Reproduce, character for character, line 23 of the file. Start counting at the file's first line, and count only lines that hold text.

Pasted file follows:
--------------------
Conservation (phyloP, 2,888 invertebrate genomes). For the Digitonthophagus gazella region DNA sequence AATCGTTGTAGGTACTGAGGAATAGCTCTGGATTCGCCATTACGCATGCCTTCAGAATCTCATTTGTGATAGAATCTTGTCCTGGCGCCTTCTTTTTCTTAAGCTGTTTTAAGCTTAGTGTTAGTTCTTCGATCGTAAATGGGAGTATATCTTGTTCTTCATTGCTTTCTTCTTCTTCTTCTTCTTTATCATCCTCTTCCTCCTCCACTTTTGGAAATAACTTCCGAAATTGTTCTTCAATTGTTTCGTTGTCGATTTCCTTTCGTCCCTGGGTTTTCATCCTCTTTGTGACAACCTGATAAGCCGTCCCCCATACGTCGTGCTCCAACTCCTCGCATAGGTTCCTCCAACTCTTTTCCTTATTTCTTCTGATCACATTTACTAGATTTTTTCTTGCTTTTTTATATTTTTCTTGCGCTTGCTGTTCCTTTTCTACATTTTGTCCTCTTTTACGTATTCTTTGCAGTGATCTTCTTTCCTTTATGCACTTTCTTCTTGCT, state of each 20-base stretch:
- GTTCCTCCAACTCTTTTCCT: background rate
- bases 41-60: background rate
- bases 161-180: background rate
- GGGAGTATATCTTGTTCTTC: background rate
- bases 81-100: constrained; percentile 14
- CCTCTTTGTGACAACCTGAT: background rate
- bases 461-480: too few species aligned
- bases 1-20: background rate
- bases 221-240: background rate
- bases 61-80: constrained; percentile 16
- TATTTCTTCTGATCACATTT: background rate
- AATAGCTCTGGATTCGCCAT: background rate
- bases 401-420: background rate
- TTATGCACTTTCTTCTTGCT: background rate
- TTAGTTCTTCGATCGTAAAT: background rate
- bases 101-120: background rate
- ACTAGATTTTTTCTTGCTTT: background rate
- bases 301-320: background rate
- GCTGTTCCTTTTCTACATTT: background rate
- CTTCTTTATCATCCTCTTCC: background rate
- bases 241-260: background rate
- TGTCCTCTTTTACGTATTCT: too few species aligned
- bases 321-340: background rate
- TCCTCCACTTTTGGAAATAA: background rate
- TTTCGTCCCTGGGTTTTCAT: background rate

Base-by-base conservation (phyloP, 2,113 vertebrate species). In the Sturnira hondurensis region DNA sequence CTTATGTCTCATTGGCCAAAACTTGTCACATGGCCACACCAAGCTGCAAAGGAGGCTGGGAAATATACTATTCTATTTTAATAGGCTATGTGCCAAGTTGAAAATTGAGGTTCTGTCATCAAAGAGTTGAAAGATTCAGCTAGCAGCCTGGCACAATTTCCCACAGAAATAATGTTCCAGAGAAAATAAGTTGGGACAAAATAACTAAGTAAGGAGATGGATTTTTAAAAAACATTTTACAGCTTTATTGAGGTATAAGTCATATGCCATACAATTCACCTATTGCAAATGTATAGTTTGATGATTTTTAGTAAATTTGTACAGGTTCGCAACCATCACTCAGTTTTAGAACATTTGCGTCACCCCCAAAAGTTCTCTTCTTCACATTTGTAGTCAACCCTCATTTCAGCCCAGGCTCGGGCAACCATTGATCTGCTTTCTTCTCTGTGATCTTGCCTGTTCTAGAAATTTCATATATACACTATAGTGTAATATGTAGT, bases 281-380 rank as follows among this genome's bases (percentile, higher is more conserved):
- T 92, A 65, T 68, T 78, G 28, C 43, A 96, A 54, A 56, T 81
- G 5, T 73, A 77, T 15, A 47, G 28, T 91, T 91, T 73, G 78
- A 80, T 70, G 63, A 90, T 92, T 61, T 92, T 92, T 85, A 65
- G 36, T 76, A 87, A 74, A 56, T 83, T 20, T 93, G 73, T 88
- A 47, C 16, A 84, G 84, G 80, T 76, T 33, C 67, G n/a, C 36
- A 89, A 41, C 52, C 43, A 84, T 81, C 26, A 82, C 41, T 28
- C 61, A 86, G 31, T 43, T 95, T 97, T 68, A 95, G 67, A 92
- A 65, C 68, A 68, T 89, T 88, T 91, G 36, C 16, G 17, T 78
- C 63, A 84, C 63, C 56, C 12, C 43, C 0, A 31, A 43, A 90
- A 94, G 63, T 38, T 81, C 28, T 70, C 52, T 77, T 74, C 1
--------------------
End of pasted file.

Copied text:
- TGTCCTCTTTTACGTATTCT: too few species aligned